By the way, I'm glad you found my reference to God not approving this project amusing, because that's what I intended - or did you think I momentarily forgot that I didn't believe in God? But my point is valid, I think. If you believe in God, do you think he would approve of this drastic alteration of his sacred book?

PREACHER: You might be interested to know that good translators use very scientific methods to translate the Hebrew and Greek into our vernacular. (This is why I don't go along with the King James version only crowd.) As one who trusts in science (almost makes a religion out of it), shouldn't you appreciate that? Wouldn't you agree that the more scientifically the translation is done the better it is. Still the translations are done by men so no scholar would consider any translation without defect. They would all agree that only the original Hebrew and Greek texts were inspired. (Yes we have to take that by faith, just as you take by faith that God doesn't exist and the text is only the accounts of men back when it was written.) When the translators take too much liberty in expressing their bias, their translation is usually not accepted very well. One example in the past was the gender neutral bible. The Lord's prayer started out with, "Our Parent which art in Heaven." Before I can make a good judgment on the new conservative bible, I would like to get reviews from those who know their Hebrew and Greek better than I do.

SKEPTIC: So do you consider this conservative Bible to be a "good" translation? This guy wants to completely edit out the story of Jesus and the Adulteress because he thinks it's too liberal! (Funny, I always thought compassion, forgiveness and redemption were good Christian values. Apparently, they're just good liberal values. Go figure.) And by the way, this new conservative Bible is not being translated from the original texts, but rather from the English King James Version.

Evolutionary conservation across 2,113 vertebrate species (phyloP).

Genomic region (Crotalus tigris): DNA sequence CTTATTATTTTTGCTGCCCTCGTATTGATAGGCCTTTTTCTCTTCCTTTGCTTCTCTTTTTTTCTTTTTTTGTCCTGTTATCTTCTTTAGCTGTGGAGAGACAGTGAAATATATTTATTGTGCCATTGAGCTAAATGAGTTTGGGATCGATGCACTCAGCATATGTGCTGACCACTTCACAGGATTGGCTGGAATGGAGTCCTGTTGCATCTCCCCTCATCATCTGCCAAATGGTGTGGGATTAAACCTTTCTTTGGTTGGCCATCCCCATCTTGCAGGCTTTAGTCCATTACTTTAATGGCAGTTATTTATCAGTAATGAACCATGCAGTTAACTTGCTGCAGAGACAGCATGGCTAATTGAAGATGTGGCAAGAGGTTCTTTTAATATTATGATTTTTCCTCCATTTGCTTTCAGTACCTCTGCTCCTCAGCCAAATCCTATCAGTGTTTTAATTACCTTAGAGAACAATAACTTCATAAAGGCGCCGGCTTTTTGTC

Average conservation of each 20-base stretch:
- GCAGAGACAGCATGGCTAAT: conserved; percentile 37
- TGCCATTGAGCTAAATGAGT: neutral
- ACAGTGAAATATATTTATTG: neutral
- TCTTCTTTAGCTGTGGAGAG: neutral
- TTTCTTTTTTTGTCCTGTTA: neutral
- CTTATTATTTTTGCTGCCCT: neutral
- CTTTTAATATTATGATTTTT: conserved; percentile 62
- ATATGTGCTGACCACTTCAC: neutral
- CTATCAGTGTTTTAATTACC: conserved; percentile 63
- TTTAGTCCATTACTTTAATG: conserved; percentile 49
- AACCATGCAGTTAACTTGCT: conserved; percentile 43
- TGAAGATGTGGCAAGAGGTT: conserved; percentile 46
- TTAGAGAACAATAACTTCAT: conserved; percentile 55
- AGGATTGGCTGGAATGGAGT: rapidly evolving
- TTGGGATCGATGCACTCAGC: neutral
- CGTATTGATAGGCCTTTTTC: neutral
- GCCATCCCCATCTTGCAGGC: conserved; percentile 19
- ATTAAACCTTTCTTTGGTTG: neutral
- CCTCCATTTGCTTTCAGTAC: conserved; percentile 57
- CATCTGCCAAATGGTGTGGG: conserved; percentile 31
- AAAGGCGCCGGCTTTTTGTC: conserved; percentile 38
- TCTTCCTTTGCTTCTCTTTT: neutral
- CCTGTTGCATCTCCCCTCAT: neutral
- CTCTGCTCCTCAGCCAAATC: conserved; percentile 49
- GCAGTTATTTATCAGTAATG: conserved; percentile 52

It's fascinating to me that you admit that only the original Greek and Hebrew texts were inspired by God, and that all the translations have "defects" in them. So I guess that Christians who rely on the various translations of the Bible to guide them are reading the uninspired and defective word of God. Maybe the Bible should be more accurately known as The Approximate Word of God.

To me, this project seems like a bastardization of the Bible, more than anything else. It's one man's attempt to force the Bible to conform to his political and cultural prejudices. I would think most Christians would be appalled at the nerve of this guy.

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1 comment:

  1. It would be more professional for the text to be translated from the original Hebrew and Greek. However, the KJV is a pretty good translation, even if it is a bit archaic. The defects in most translations are very minor so they are not a big deal. If the part about Jesus and the adulteress that the skeptic refers to is John 8:1-11, he is in error. The passage is all there.